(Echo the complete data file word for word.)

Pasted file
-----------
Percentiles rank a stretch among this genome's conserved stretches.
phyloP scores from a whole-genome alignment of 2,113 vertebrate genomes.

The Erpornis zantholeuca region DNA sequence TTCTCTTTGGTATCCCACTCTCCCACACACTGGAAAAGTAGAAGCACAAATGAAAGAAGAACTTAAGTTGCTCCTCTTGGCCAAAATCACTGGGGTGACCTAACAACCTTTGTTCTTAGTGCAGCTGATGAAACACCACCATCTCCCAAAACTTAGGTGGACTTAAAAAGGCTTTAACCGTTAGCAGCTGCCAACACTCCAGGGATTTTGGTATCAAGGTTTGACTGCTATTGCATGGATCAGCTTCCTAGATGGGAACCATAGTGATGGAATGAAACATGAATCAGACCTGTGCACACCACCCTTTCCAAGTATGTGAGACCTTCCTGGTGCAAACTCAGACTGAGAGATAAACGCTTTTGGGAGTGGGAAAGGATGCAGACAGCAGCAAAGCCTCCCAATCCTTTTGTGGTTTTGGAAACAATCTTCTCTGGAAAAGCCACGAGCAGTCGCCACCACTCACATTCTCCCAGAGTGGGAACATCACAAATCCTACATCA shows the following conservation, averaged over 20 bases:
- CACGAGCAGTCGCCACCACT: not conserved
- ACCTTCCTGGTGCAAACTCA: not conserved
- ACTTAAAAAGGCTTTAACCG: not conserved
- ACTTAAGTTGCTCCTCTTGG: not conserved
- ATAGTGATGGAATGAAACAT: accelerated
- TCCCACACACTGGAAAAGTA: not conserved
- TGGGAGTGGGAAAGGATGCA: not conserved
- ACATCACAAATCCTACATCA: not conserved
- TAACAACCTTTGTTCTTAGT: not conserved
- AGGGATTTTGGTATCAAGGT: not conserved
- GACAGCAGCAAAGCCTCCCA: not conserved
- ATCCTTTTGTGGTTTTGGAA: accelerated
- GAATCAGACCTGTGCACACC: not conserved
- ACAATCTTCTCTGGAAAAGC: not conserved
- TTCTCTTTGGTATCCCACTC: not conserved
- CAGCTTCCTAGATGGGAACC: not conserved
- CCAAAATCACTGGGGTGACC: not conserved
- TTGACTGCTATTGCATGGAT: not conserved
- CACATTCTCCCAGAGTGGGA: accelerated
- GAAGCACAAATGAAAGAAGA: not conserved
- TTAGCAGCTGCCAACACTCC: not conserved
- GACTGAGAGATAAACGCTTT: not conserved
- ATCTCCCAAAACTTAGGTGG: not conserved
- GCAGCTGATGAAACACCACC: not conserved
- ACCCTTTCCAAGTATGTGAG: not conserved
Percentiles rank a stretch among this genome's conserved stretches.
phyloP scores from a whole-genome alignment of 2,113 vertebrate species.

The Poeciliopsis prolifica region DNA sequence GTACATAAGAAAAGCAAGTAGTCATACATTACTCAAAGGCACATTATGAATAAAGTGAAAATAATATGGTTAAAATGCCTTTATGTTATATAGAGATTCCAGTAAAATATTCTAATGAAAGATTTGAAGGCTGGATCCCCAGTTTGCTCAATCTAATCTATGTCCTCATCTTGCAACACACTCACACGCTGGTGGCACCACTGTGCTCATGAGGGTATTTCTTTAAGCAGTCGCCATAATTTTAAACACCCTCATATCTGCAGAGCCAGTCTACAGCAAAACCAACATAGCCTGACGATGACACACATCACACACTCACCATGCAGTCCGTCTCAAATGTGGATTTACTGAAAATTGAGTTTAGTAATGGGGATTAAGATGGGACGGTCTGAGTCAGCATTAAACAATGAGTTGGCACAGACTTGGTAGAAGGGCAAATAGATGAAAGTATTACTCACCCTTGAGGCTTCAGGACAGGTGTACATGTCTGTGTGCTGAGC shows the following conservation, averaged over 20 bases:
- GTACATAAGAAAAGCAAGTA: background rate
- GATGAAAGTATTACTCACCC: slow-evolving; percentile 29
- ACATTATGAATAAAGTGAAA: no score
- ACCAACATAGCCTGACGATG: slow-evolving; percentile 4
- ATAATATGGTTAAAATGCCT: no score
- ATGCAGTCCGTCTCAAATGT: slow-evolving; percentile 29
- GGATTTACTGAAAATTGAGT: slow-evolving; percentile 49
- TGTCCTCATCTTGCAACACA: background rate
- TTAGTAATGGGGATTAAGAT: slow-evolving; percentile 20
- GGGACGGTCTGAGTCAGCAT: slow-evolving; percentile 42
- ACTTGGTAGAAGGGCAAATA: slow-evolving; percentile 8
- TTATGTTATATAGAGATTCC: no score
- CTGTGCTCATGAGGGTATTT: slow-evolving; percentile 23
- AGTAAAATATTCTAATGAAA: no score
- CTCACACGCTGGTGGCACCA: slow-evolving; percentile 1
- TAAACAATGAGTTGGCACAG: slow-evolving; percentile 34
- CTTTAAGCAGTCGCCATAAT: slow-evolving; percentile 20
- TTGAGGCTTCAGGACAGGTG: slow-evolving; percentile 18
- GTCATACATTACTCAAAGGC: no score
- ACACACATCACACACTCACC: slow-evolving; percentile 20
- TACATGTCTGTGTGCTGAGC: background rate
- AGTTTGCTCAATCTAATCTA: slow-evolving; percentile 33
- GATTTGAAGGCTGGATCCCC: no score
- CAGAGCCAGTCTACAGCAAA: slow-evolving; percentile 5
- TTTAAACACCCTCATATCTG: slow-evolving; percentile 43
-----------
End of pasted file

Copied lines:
Percentiles rank a stretch among this genome's conserved stretches.
phyloP scores from a whole-genome alignment of 2,113 vertebrate genomes.

The Erpornis zantholeuca region DNA sequence TTCTCTTTGGTATCCCACTCTCCCACACACTGGAAAAGTAGAAGCACAAATGAAAGAAGAACTTAAGTTGCTCCTCTTGGCCAAAATCACTGGGGTGACCTAACAACCTTTGTTCTTAGTGCAGCTGATGAAACACCACCATCTCCCAAAACTTAGGTGGACTTAAAAAGGCTTTAACCGTTAGCAGCTGCCAACACTCCAGGGATTTTGGTATCAAGGTTTGACTGCTATTGCATGGATCAGCTTCCTAGATGGGAACCATAGTGATGGAATGAAACATGAATCAGACCTGTGCACACCACCCTTTCCAAGTATGTGAGACCTTCCTGGTGCAAACTCAGACTGAGAGATAAACGCTTTTGGGAGTGGGAAAGGATGCAGACAGCAGCAAAGCCTCCCAATCCTTTTGTGGTTTTGGAAACAATCTTCTCTGGAAAAGCCACGAGCAGTCGCCACCACTCACATTCTCCCAGAGTGGGAACATCACAAATCCTACATCA shows the following conservation, averaged over 20 bases:
- CACGAGCAGTCGCCACCACT: not conserved
- ACCTTCCTGGTGCAAACTCA: not conserved
- ACTTAAAAAGGCTTTAACCG: not conserved
- ACTTAAGTTGCTCCTCTTGG: not conserved
- ATAGTGATGGAATGAAACAT: accelerated
- TCCCACACACTGGAAAAGTA: not conserved
- TGGGAGTGGGAAAGGATGCA: not conserved
- ACATCACAAATCCTACATCA: not conserved
- TAACAACCTTTGTTCTTAGT: not conserved
- AGGGATTTTGGTATCAAGGT: not conserved
- GACAGCAGCAAAGCCTCCCA: not conserved
- ATCCTTTTGTGGTTTTGGAA: accelerated
- GAATCAGACCTGTGCACACC: not conserved
- ACAATCTTCTCTGGAAAAGC: not conserved
- TTCTCTTTGGTATCCCACTC: not conserved
- CAGCTTCCTAGATGGGAACC: not conserved
- CCAAAATCACTGGGGTGACC: not conserved
- TTGACTGCTATTGCATGGAT: not conserved
- CACATTCTCCCAGAGTGGGA: accelerated
- GAAGCACAAATGAAAGAAGA: not conserved
- TTAGCAGCTGCCAACACTCC: not conserved
- GACTGAGAGATAAACGCTTT: not conserved
- ATCTCCCAAAACTTAGGTGG: not conserved
- GCAGCTGATGAAACACCACC: not conserved
- ACCCTTTCCAAGTATGTGAG: not conserved
Percentiles rank a stretch among this genome's conserved stretches.
phyloP scores from a whole-genome alignment of 2,113 vertebrate species.

The Poeciliopsis prolifica region DNA sequence GTACATAAGAAAAGCAAGTAGTCATACATTACTCAAAGGCACATTATGAATAAAGTGAAAATAATATGGTTAAAATGCCTTTATGTTATATAGAGATTCCAGTAAAATATTCTAATGAAAGATTTGAAGGCTGGATCCCCAGTTTGCTCAATCTAATCTATGTCCTCATCTTGCAACACACTCACACGCTGGTGGCACCACTGTGCTCATGAGGGTATTTCTTTAAGCAGTCGCCATAATTTTAAACACCCTCATATCTGCAGAGCCAGTCTACAGCAAAACCAACATAGCCTGACGATGACACACATCACACACTCACCATGCAGTCCGTCTCAAATGTGGATTTACTGAAAATTGAGTTTAGTAATGGGGATTAAGATGGGACGGTCTGAGTCAGCATTAAACAATGAGTTGGCACAGACTTGGTAGAAGGGCAAATAGATGAAAGTATTACTCACCCTTGAGGCTTCAGGACAGGTGTACATGTCTGTGTGCTGAGC shows the following conservation, averaged over 20 bases:
- GTACATAAGAAAAGCAAGTA: background rate
- GATGAAAGTATTACTCACCC: slow-evolving; percentile 29
- ACATTATGAATAAAGTGAAA: no score
- ACCAACATAGCCTGACGATG: slow-evolving; percentile 4
- ATAATATGGTTAAAATGCCT: no score
- ATGCAGTCCGTCTCAAATGT: slow-evolving; percentile 29
- GGATTTACTGAAAATTGAGT: slow-evolving; percentile 49
- TGTCCTCATCTTGCAACACA: background rate
- TTAGTAATGGGGATTAAGAT: slow-evolving; percentile 20
- GGGACGGTCTGAGTCAGCAT: slow-evolving; percentile 42
- ACTTGGTAGAAGGGCAAATA: slow-evolving; percentile 8
- TTATGTTATATAGAGATTCC: no score
- CTGTGCTCATGAGGGTATTT: slow-evolving; percentile 23
- AGTAAAATATTCTAATGAAA: no score
- CTCACACGCTGGTGGCACCA: slow-evolving; percentile 1
- TAAACAATGAGTTGGCACAG: slow-evolving; percentile 34
- CTTTAAGCAGTCGCCATAAT: slow-evolving; percentile 20
- TTGAGGCTTCAGGACAGGTG: slow-evolving; percentile 18
- GTCATACATTACTCAAAGGC: no score
- ACACACATCACACACTCACC: slow-evolving; percentile 20
- TACATGTCTGTGTGCTGAGC: background rate
- AGTTTGCTCAATCTAATCTA: slow-evolving; percentile 33
- GATTTGAAGGCTGGATCCCC: no score
- CAGAGCCAGTCTACAGCAAA: slow-evolving; percentile 5
- TTTAAACACCCTCATATCTG: slow-evolving; percentile 43